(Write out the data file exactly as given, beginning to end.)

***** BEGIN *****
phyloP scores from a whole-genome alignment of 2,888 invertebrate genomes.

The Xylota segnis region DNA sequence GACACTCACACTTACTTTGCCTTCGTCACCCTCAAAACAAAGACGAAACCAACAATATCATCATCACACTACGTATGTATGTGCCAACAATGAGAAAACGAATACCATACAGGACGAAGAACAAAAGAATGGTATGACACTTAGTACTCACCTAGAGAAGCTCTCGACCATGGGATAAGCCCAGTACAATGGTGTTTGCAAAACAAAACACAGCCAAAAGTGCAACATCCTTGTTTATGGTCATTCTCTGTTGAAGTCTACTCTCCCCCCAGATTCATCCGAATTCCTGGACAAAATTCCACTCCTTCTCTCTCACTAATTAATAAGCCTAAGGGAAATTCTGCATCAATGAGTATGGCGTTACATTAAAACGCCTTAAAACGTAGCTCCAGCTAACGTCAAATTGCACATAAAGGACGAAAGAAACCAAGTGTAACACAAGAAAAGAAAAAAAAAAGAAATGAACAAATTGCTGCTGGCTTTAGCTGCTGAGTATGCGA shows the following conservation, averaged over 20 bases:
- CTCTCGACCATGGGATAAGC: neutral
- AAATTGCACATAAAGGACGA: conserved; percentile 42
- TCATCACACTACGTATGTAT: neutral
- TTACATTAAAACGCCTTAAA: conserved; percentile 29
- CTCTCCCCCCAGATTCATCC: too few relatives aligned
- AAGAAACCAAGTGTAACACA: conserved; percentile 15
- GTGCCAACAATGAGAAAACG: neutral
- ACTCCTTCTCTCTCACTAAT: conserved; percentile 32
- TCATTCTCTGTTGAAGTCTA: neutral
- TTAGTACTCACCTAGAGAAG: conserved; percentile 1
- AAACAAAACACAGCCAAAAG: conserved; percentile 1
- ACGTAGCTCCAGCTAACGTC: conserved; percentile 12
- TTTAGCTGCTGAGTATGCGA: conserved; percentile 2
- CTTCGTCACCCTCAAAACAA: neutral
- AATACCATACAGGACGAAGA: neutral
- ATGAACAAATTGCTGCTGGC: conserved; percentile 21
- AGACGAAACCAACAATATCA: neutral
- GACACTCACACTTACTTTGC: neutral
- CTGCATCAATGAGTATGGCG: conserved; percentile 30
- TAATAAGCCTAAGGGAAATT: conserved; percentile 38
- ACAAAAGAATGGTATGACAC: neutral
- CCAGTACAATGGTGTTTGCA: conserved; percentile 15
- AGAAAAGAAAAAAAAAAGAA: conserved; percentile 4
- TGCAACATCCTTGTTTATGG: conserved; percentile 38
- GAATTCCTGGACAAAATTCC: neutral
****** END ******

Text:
phyloP scores from a whole-genome alignment of 2,888 invertebrate genomes.

The Xylota segnis region DNA sequence GACACTCACACTTACTTTGCCTTCGTCACCCTCAAAACAAAGACGAAACCAACAATATCATCATCACACTACGTATGTATGTGCCAACAATGAGAAAACGAATACCATACAGGACGAAGAACAAAAGAATGGTATGACACTTAGTACTCACCTAGAGAAGCTCTCGACCATGGGATAAGCCCAGTACAATGGTGTTTGCAAAACAAAACACAGCCAAAAGTGCAACATCCTTGTTTATGGTCATTCTCTGTTGAAGTCTACTCTCCCCCCAGATTCATCCGAATTCCTGGACAAAATTCCACTCCTTCTCTCTCACTAATTAATAAGCCTAAGGGAAATTCTGCATCAATGAGTATGGCGTTACATTAAAACGCCTTAAAACGTAGCTCCAGCTAACGTCAAATTGCACATAAAGGACGAAAGAAACCAAGTGTAACACAAGAAAAGAAAAAAAAAAGAAATGAACAAATTGCTGCTGGCTTTAGCTGCTGAGTATGCGA shows the following conservation, averaged over 20 bases:
- CTCTCGACCATGGGATAAGC: neutral
- AAATTGCACATAAAGGACGA: conserved; percentile 42
- TCATCACACTACGTATGTAT: neutral
- TTACATTAAAACGCCTTAAA: conserved; percentile 29
- CTCTCCCCCCAGATTCATCC: too few relatives aligned
- AAGAAACCAAGTGTAACACA: conserved; percentile 15
- GTGCCAACAATGAGAAAACG: neutral
- ACTCCTTCTCTCTCACTAAT: conserved; percentile 32
- TCATTCTCTGTTGAAGTCTA: neutral
- TTAGTACTCACCTAGAGAAG: conserved; percentile 1
- AAACAAAACACAGCCAAAAG: conserved; percentile 1
- ACGTAGCTCCAGCTAACGTC: conserved; percentile 12
- TTTAGCTGCTGAGTATGCGA: conserved; percentile 2
- CTTCGTCACCCTCAAAACAA: neutral
- AATACCATACAGGACGAAGA: neutral
- ATGAACAAATTGCTGCTGGC: conserved; percentile 21
- AGACGAAACCAACAATATCA: neutral
- GACACTCACACTTACTTTGC: neutral
- CTGCATCAATGAGTATGGCG: conserved; percentile 30
- TAATAAGCCTAAGGGAAATT: conserved; percentile 38
- ACAAAAGAATGGTATGACAC: neutral
- CCAGTACAATGGTGTTTGCA: conserved; percentile 15
- AGAAAAGAAAAAAAAAAGAA: conserved; percentile 4
- TGCAACATCCTTGTTTATGG: conserved; percentile 38
- GAATTCCTGGACAAAATTCC: neutral